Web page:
Standard-sized apple trees may grow to 35 or 40 feet in height. You might be able to keep a standard-sized tree under 20 feet tall through pruning, but the standard-sized apple tree is just too vigorous for pruning to short heights.
Bob Morris is a horticulture expert living in Las Vegas and professor emeritus for the University of Nevada. Visit his blog at xtremehorticulture.blogspot.com. Send questions to Extremehort@aol.com.
A disease called fire blight might pop up in some pear and apple trees beginning around May. It can be common several weeks after spring rains, particularly if trees were flowering. It can lead to tree death if not controlled when it’s first seen.
Delay pruning grapes as long as possible in the spring to reduce disease possibilities and avoid any late spring frost damage after pruning. Immediately after pruning grapes, consider applying a fungicide to the vines if there were problems with grape bunch diseases last year.
My experience with Mexican petunia is that it grows like a weed, and I consider it the broadleaf version of Bermuda grass, aka devil grass. If it’s contained in an area and prevented from spreading into the landscape, I think it will be OK.
An infrequent desert rain is not a problem. But when irrigation water is applied over and over to a soil that is normally dry, these soils shift, collapse and chemically change. In urban landscapes, this can be potentially destructive.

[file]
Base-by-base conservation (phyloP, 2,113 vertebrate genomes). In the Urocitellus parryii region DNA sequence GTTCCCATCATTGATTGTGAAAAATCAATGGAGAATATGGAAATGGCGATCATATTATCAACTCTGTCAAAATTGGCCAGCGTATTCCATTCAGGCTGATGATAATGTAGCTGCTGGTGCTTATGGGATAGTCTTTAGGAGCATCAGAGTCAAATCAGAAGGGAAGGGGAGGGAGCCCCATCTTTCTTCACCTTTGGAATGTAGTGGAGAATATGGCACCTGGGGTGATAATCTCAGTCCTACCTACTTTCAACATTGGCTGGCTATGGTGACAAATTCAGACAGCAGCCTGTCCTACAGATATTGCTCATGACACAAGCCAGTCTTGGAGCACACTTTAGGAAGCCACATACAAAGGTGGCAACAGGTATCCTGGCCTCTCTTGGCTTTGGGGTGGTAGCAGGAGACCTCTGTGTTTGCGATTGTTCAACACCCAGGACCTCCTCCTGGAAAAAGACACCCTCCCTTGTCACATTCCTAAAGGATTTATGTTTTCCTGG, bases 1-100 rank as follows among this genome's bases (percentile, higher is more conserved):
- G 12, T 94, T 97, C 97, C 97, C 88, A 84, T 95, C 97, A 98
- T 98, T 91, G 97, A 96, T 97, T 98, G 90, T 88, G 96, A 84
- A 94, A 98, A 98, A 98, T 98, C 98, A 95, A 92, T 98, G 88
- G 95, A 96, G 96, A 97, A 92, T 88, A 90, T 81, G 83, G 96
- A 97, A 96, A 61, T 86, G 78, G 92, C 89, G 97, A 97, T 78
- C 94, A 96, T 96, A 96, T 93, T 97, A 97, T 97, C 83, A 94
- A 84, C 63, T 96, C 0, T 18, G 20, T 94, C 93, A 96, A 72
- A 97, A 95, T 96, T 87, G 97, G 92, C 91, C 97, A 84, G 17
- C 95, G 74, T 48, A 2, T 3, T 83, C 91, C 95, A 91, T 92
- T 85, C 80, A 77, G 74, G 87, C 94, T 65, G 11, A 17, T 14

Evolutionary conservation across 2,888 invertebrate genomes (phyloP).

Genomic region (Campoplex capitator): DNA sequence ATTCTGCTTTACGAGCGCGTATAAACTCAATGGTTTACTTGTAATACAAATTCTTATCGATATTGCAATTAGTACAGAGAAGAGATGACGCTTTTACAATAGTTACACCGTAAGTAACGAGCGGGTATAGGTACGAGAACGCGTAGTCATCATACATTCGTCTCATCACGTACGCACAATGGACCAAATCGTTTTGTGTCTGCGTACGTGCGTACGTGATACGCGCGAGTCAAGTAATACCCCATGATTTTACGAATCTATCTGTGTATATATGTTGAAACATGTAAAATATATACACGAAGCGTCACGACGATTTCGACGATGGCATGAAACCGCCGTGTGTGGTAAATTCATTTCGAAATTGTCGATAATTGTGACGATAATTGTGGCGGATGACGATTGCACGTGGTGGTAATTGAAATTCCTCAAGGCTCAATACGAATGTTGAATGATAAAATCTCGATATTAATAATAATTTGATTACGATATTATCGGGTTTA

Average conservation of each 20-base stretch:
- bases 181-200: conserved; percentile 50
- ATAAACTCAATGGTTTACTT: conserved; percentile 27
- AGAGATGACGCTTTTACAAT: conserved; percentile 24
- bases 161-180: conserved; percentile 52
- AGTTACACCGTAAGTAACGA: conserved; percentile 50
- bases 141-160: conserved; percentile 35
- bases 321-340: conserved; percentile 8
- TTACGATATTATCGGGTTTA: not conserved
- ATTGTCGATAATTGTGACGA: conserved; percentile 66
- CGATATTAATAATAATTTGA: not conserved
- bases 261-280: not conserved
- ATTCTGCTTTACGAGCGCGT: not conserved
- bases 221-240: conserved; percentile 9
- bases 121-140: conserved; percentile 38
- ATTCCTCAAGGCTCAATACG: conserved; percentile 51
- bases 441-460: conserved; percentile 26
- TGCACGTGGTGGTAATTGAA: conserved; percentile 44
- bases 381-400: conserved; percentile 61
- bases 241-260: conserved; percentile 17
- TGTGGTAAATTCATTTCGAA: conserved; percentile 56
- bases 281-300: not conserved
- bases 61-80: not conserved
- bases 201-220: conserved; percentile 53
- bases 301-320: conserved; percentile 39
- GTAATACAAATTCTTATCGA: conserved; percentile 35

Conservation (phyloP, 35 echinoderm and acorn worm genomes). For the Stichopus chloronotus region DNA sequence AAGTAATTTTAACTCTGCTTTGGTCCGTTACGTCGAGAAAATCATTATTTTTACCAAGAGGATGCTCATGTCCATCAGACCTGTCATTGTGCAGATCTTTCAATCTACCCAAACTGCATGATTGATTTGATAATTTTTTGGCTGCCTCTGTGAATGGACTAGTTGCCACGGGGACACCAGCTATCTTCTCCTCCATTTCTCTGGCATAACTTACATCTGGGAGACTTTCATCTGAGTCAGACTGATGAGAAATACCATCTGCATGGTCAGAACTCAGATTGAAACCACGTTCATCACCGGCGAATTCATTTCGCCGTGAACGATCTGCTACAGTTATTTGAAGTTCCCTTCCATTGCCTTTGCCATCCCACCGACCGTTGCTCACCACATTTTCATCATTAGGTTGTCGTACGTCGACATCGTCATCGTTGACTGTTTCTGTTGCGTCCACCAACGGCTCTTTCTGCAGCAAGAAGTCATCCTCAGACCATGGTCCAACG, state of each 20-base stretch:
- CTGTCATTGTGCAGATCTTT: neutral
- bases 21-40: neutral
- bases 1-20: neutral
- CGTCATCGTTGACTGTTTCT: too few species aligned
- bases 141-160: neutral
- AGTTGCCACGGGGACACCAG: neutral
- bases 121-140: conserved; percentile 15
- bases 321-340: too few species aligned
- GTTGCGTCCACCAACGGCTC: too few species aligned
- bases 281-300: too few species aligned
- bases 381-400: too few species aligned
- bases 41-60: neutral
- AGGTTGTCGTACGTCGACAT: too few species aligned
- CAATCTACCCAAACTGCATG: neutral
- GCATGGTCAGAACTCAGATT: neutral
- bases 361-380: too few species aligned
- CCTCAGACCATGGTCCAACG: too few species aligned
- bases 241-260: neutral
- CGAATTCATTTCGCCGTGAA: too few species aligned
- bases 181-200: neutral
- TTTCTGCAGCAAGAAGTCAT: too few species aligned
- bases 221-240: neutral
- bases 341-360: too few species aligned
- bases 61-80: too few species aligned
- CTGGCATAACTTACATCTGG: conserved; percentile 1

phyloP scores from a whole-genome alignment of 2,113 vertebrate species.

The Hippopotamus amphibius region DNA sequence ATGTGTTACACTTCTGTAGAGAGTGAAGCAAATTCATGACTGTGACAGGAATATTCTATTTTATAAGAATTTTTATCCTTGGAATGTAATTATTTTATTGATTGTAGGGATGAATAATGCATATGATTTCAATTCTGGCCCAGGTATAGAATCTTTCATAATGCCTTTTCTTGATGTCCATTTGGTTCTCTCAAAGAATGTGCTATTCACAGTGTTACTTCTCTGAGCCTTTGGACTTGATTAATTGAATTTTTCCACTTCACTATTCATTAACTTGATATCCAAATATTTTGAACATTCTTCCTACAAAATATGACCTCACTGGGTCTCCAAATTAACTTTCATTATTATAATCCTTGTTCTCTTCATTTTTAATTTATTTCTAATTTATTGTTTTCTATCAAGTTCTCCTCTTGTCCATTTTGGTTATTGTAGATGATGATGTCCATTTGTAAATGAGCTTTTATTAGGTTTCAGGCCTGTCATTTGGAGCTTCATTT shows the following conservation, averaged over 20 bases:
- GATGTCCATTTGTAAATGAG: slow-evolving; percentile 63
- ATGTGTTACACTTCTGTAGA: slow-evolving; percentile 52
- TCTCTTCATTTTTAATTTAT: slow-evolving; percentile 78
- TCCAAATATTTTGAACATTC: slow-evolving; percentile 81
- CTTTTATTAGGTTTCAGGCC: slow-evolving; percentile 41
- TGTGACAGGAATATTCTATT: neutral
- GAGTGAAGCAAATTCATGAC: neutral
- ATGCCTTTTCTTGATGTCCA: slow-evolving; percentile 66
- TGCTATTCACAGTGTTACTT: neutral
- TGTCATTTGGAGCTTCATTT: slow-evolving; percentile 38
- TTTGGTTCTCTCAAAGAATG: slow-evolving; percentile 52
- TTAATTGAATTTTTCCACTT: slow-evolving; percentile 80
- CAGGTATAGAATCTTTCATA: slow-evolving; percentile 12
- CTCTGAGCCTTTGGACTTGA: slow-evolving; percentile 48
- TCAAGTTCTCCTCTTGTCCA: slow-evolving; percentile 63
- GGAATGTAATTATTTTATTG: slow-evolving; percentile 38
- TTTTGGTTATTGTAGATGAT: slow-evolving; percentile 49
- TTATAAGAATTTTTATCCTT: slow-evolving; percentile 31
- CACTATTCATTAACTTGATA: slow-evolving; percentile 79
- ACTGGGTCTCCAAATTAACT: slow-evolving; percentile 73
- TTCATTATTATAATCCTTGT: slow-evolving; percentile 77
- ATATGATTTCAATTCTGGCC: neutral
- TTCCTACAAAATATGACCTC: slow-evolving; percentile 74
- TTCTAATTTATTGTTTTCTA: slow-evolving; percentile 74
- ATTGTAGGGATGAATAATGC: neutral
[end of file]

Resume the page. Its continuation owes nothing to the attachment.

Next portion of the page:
When preparing to prune plants, follow these three rules: adjusting loppers or hand shears so they don’t rip plants instead of cutting them, making sure the blade is sharp for the same reason and sanitizing the blades.
Desert willow can look shaggy during the winter because of the brown seedpods that hang from the tree. The seedpods provide a good supply of birdseed for various desert birds during the fall and winter months.
If freezing weather came through your yard, fruit trees with open or partially opened flowers will lose fruit.
Flowers and small fruit will die with the slightest freeze. Freezing temperatures can eliminate all or some of the fruit you normally would harvest this next fall or winter.
There are two strikes against citrus growing well in the Mojave Desert. The first is their variable tolerance to freezing temperatures during the winter. The second strike is that oftentimes citrus trees flower in early spring when very light freezing temperatures are possible. Tolerance to these freezing temperatures is practically nil.
Gardeners who are new to Southern Nevada might want to check out resource books written for the Las Vegas climate or secondly Tucson, Arizona, and lastly the desert Southwest.